Super Dark (Super Dark Trilogy) Online - Tanith Morse Page 0,1
then I’ll have to hit the next street on my own.”
He hesitated, then relented. “Okay, okay, I’ll come.”
We took a left turn at the roundabout and started trudging up an unfamiliar street. Our boots, now ankle-deep in snow, made eerie, hollow sounds as they crunched on the pavement. We could see our breath in icy clouds.
Suddenly, I felt an odd sensation, as if something had thrown a handful of wet leaves at my back. It made me freeze in my tracks.
We heard the sputter of an engine—an old, tired sound, like the last chokes of a dying witch. We spun around and saw a battered, white van speeding in our direction, its headlights blinding us. When the vehicle pulled up alongside us, it screeched to a stop and an enormous man jumped out.
He was the most hideous creature I’d ever seen: seven feet tall, with bloodshot eyes, dirty brown overalls, and a matted beard that hung down to his waist. His bushy brows met in the middle, and his neck and hands were covered in thick, black hair. His lips scared me the most: they were purple and punctured with teeth marks.
What happened next was a kind of blur. One minute we were standing by the curb, clutching our trick-or-treat candy—and the next minute, this monstrous creature had scooped us up under his arms and shoved us into the back of his van. Candy spilled from our abandoned, overturned buckets, making a colorful stream in the snow.
Inside, the van was dark and damp. The floor was covered with large clumps of hay, as though it had been used to haul livestock. The putrid smell of rotten meat was overwhelming.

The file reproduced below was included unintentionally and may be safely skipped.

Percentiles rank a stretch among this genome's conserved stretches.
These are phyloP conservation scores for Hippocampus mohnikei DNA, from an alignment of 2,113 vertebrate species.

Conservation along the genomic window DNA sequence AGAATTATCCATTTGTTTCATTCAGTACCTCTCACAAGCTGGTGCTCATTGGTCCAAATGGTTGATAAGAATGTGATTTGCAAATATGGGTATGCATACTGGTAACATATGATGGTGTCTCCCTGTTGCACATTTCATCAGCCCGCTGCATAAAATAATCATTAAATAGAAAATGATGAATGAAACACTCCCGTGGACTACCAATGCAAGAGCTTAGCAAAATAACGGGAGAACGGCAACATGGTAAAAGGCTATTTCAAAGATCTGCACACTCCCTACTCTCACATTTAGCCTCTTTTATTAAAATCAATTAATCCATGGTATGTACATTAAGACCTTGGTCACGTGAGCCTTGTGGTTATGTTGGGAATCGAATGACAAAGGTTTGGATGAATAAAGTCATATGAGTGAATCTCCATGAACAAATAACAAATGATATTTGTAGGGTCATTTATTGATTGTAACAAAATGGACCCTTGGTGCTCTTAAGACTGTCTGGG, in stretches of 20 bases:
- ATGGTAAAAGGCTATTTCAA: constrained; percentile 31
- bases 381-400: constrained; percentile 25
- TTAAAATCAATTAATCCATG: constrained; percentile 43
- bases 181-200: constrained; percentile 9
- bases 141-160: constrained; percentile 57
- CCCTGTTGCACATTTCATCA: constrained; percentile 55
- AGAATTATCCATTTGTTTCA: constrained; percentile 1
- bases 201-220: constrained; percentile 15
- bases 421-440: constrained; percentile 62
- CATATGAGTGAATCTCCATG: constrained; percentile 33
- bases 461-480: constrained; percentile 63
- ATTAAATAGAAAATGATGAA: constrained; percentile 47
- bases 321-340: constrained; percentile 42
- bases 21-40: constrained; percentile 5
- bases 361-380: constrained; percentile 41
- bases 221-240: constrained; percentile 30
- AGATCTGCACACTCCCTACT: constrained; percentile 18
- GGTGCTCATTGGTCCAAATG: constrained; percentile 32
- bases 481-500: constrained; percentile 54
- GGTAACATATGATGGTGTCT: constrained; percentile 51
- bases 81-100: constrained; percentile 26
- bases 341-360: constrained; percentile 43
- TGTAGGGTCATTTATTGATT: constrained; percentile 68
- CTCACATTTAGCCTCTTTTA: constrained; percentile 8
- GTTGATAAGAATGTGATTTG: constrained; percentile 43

As the van rattled up the road, Elliot and I huddled together like a pair of scared rabbits, holding each other tight for comfort. I’ll never forget the warmth from his tiny fingers as they interlocked with mine, or the way he tried not to tremble for my sake. Elliot was putting on a brave face, but I knew he was just as frightened as I was.
As my eyes grew accustomed to the gloom, I noticed we were not alone. Sitting a couple of feet away was a silhouette; when we passed a streetlamp, I could see it was a woman with swarthy skin and long, dark hair that was gathered back in two big bunches. She was dressed in strange layers of embroidered cloth that reminded me of a Russian Matryoshka doll. Chunky, gold bracelets weighed down her spindly wrists, and her calloused fingers sported an array of antique medallion rings.
I gasped when I saw her eyes: black, unflinching, and potently evil.
I burst into tears, and once I’d started, I couldn’t stop. I was terrified. Elliot cradled me in his arms, stroking my hair to make me feel warm and protected, but I could tell he wanted to cry, too.
“What are you going to do with us?” he asked, trying to make his voice sound serious and brave.
The woman didn’t answer.
“I want my mum,” I whimpered.
Elliot continued trying to calm me. After a moment, he looked the woman dead in the eye, an expression of defiance on his face. When he spoke, his voice sounded much older. “Let my friend go,” he said. “I don’t care what you do to me. Just let her go. She doesn’t want to be here.”
The woman folded her arms across her chest and glared in reply, her face as grim and impenetrable as ever.
My sobs intensified. I believed now that we were going to die. This was it. We were Hansel and Gretel, about to be eaten by the witch.
“Let my friend go,” Elliot repeated. “I promise I’ll be good. I won’t scream or anything. I’ll do whatever you say. Just please … let her go.”
Abruptly, the woman made a violent stabbing gesture with her hand, and then she turned toward the driver. “Muzas gost!” she rasped. Her voice sounded unearthly.
The man hit the brakes and the van skidded to a halt. The woman continued muttering in a strange, foreign language as she wrenched me from Elliot, unbolted the back doors, and shoved me out onto the street.
The last image I had of my best friend was his sweet, tear-stained face, his tiny hand waving goodbye to me as the van doors closed.
I never saw Elliot Marsh again.
As I picked myself up, I saw that the snow had begun falling again. Huge, white flakes sifted down from a treacherous sky, like a terrible judgment from